Katya’s lips tightened into a thin line. “You just don’t like Daniel. You never have.”

“He’s a troublemaker,” Maibeck replied. Daniel Kaminsky had fallen in with an opposition group that wanted to form a trade union similar to Solidarnosc, and Maibeck wouldn’t put it past him to try to smuggle forbidden documents into the country on the return trip.

“He’s trying to make things better here. But you wouldn’t understand, would you, Alex? You’re happy the way things are in this police state of ours, where everyone else is afraid of the authorities. Oh, right, you’re a policeman.  How could I forget that?”

“Don’t let anyone hear you talk like that.” Maibeck’s tone was sharp enough to make Katya flinch. And she was wrong. It was the authorities who were afraid of the people, and the knowledge gave him shame, not joy. Why was it that every conversation he had with Katya ended in an argument about Daniel?

“Does your mother know about your plans?” It was the only safe question he could ask.

“No. And I don’t want you to tell her.”

“Why not?”

“She’d just worry.”

And he wouldn’t? Her words stung.

“Why are you telling me, then?” he inquired.

She glared at him. “I don’t know. Somehow, I must have thought you’d care. Stupid me.” She opened the door and climbed out.

He lunged for the door and stopped it from closing. “Call me the minute you get back.”

She stood still, one hand on the door handle. Tall, dark haired, and temperamental, she resembled him far more than she did her petite blonde mother.

“Please, Katya.”

“Sure. Whatever.”

It was the closest thing to a promise he could extract from her. But he knew she’d keep her word.

Monday, 2 November 1981

Maibeck stood in front of the Runde Ecke, the wedge-shaped monstrosity that housed the Ministry of State Security and rubbed the back of his neck to ease his mounting tension. Distasteful as it was, he often collaborated with the Stasi. Well, that’s what they called it. Coerced was how he would describe it. Every interaction with the Stasi was an exercise in cryptology in which every word could have a double meaning.

“When the Stasi tell you to jump,” his superior officer had once told him, “the only question you ask is how high.”

Maibeck hadn’t jumped when Roland had summoned him. He’d finished his paperwork, drained his cooling coffee and taken his time to find a parking spot on Dittrichring. But the delay hadn’t helped settle his uneasy nerves.

His mind kept straying to Katya, his worry for her an unwanted distraction. Despite her promise, she’d failed to call him on Friday, the day she was supposed to return from Poland. The same day, the East German authorities had sealed the Polish border to halt the flow of information about Solidarnosc strikes, which had spread from the Gdansk wharves to coal mines in the country’s interior. Maibeck doubted any barrier was so impervious that information could not pass, but he knew better than to voice his opinions at Party meetings on the increasingly rare times he attended. Still, the closure effectively prevented citizens from passing in either direction, and for all he knew, his daughter was stranded on the wrong side, alone with a dubious boyfriend. Maibeck had never felt so helpless.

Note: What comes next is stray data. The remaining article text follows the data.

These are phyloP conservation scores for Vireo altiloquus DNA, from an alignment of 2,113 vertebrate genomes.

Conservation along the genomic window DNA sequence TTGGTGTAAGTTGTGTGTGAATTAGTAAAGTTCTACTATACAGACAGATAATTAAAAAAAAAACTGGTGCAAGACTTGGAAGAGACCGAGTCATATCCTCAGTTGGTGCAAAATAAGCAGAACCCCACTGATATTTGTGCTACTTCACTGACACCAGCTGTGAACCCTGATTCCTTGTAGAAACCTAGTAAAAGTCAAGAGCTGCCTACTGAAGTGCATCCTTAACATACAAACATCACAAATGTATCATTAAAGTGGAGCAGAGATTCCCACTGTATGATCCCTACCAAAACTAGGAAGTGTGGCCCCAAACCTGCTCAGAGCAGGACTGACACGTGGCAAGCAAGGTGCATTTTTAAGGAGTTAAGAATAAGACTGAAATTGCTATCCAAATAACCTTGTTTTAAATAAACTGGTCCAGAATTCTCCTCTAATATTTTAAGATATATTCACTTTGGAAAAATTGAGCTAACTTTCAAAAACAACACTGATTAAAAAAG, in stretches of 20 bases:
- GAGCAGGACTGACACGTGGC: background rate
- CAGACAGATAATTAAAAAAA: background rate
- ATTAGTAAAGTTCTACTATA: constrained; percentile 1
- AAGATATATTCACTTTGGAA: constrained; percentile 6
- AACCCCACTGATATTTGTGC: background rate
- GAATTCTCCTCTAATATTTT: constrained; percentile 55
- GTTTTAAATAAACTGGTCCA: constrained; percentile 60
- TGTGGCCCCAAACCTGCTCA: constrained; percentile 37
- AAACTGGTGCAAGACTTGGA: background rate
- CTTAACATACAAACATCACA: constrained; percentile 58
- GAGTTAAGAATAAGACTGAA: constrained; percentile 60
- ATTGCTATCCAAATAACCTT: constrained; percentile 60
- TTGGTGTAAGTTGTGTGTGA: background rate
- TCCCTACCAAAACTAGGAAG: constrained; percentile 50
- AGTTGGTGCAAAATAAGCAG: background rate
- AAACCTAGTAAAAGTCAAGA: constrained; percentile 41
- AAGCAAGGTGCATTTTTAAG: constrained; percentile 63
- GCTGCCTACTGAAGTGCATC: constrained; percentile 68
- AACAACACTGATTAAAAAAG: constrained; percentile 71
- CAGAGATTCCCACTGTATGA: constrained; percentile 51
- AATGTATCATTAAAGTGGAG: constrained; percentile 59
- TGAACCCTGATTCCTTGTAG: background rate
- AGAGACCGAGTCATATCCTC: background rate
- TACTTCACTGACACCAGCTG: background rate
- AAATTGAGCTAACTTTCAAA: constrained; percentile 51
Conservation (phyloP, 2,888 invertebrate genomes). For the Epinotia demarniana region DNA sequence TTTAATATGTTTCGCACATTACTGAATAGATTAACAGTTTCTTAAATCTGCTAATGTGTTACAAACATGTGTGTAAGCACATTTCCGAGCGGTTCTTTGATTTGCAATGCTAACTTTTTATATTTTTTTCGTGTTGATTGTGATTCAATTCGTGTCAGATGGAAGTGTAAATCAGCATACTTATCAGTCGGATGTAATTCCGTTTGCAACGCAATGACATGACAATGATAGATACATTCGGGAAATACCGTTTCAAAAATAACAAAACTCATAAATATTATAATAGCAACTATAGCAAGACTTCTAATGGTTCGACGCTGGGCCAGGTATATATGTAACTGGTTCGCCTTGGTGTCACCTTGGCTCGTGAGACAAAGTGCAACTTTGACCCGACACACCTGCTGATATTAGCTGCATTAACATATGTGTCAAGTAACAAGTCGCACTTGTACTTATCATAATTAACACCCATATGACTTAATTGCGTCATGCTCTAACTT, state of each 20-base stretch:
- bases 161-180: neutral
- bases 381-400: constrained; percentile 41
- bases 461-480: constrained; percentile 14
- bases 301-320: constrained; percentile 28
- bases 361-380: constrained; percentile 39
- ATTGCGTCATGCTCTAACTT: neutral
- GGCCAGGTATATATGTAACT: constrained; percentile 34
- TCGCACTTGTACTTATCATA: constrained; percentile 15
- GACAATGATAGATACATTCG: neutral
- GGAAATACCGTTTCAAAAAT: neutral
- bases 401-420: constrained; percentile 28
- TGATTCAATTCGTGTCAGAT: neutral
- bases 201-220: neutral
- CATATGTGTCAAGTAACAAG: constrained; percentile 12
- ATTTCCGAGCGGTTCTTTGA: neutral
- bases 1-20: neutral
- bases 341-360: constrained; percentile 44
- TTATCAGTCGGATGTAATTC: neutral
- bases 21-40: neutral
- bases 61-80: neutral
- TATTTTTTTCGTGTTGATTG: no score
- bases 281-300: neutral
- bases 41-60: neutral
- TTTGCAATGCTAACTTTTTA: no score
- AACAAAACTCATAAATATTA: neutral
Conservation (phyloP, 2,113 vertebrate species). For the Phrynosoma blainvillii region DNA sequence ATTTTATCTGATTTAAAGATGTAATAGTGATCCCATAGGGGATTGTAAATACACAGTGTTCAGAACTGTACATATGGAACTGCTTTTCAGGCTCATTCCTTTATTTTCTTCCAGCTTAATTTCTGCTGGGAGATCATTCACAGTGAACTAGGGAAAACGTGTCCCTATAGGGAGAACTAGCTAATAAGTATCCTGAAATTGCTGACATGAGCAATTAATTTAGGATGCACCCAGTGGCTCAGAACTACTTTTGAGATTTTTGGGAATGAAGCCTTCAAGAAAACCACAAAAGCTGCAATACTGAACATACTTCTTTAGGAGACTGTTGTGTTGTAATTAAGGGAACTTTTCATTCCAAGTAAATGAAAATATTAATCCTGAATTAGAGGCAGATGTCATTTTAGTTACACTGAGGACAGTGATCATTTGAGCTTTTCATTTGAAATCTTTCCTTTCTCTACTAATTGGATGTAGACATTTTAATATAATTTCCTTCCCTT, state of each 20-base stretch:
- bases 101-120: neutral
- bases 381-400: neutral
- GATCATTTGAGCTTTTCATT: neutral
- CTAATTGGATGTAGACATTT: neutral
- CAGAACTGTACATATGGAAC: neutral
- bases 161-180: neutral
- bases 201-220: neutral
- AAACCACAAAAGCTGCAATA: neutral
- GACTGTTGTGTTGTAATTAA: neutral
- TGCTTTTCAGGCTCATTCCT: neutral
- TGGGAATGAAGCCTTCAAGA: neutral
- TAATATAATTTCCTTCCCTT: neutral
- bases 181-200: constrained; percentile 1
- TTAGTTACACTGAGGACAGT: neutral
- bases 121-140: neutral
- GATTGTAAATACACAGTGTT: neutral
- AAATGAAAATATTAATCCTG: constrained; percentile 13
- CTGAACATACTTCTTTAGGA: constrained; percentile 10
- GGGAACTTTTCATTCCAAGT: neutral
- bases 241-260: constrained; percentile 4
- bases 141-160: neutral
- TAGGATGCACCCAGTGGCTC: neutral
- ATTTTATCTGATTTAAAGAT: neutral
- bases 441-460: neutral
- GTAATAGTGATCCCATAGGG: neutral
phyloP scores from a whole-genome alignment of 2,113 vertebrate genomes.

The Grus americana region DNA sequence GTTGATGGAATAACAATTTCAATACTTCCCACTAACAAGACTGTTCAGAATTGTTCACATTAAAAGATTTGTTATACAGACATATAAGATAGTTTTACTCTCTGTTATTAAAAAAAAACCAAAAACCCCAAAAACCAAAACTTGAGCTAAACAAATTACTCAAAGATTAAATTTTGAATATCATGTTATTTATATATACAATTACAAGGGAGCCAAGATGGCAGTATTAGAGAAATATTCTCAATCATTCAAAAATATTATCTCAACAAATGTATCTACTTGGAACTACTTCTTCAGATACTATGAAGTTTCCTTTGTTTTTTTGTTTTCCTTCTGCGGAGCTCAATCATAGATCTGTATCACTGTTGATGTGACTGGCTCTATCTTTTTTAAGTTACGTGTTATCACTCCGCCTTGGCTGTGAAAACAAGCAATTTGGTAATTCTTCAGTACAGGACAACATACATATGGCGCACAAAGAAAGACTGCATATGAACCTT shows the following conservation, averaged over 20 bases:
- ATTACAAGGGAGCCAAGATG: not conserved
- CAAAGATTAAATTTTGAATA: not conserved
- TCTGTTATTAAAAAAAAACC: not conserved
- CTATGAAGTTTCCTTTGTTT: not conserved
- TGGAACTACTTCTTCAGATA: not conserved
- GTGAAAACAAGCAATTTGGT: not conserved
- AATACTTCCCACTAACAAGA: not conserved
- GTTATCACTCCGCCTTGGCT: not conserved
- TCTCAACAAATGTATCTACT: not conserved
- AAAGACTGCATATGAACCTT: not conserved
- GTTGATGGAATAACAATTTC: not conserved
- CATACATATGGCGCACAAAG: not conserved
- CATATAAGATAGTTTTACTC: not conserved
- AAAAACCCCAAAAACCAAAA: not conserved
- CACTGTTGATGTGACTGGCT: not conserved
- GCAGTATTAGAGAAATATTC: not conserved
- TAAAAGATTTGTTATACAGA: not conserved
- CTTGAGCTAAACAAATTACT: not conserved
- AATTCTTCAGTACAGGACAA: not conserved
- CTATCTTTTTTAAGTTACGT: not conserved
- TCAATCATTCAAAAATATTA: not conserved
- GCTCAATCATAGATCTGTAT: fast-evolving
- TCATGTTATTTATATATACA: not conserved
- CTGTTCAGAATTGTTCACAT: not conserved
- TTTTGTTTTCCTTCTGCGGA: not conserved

He found Roland in an office on an upper floor, seated behind a tidy desk, a short, wiry man who seemed to leach all color from his surroundings. Everything about him faded into sepia—his graying hair, his rumpled suit, the dull surface of his shoes.

But his colorless eyes sparkled with displeasure at having been kept waiting. “So glad you could make our meeting, Baron Maibeck.”

Maibeck stiffened at the other man’s use of the aristocratic title he’d never wanted, but then he felt ashamed. He’d thought he’d moved past such emotional responses. He’d certainly worked hard enough to overcome the disadvantages his noble birth had created in the new socialist society, and his success proved he had no reason to feel inferior. But Benno Roland excelled in sniffing out other people’s weaknesses and turning them into liabilities. He’d always had that skill, even back when the two men were schoolmates at Karl Liebknecht Polytechnic. 

The closure effectively prevented citizens from passing in either direction, and for all he knew, his daughter was stranded on the wrong side, alone with a dubious boyfriend.

“Have a seat.” The Stasi agent gestured to a chair in front of the desk.

Maibeck preferred to remain standing. “What can I do for you, Benno?” He had a fair idea of the answer—even though Roland had revealed nothing of his intentions on the phone, Maibeck had already picked up some visual clues. The usually tidy agent’s crooked tie and creased clothing spoke of long hours at the office. The shadows under his eyes meant he wasn’t sleeping. The vandal that people were starting to call the Solidarnosc Scribbler had eluded capture for nearly a month. Such a failure would be intolerable to an organization that recorded even the most mundane details of people’s lives in its ever-expanding files.

Roland folded his hands and laid them flat on the table. “We must stop this terrorist who is defacing our city. Now that the border’s closed, he’s a greater threat than ever. His cryptic messages could very well incite a riot!”